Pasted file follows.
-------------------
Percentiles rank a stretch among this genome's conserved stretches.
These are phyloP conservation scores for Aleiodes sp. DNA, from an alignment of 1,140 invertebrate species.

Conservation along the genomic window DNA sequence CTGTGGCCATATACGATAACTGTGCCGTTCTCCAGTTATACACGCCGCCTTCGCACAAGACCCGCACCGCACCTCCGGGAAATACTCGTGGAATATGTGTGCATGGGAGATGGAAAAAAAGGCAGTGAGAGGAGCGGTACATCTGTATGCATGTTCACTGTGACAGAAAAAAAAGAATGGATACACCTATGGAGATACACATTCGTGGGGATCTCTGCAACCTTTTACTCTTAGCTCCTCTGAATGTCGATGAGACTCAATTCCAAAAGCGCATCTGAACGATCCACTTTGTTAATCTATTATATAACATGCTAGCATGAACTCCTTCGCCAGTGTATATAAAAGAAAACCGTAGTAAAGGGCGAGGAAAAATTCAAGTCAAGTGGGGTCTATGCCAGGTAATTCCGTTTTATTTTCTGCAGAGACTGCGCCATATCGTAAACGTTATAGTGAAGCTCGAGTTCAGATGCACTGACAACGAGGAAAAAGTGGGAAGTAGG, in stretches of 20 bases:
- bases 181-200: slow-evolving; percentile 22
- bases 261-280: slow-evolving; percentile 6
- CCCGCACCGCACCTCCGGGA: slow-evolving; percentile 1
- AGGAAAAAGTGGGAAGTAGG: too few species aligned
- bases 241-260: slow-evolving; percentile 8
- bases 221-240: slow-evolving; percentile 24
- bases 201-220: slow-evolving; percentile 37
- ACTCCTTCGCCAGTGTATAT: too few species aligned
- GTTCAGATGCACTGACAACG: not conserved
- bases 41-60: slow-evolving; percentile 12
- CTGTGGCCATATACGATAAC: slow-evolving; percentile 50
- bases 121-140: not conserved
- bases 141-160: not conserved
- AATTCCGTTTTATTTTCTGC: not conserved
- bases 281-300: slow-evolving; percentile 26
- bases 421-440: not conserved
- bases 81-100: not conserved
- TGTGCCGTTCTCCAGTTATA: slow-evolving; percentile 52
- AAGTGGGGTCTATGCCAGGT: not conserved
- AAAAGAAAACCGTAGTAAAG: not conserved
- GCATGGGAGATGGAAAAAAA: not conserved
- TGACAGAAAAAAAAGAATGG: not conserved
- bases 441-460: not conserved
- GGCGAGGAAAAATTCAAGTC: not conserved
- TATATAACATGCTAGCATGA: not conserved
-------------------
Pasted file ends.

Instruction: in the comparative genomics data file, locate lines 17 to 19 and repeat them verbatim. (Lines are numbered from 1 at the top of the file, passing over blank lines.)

- AATTCCGTTTTATTTTCTGC: not conserved
- bases 281-300: slow-evolving; percentile 26
- bases 421-440: not conserved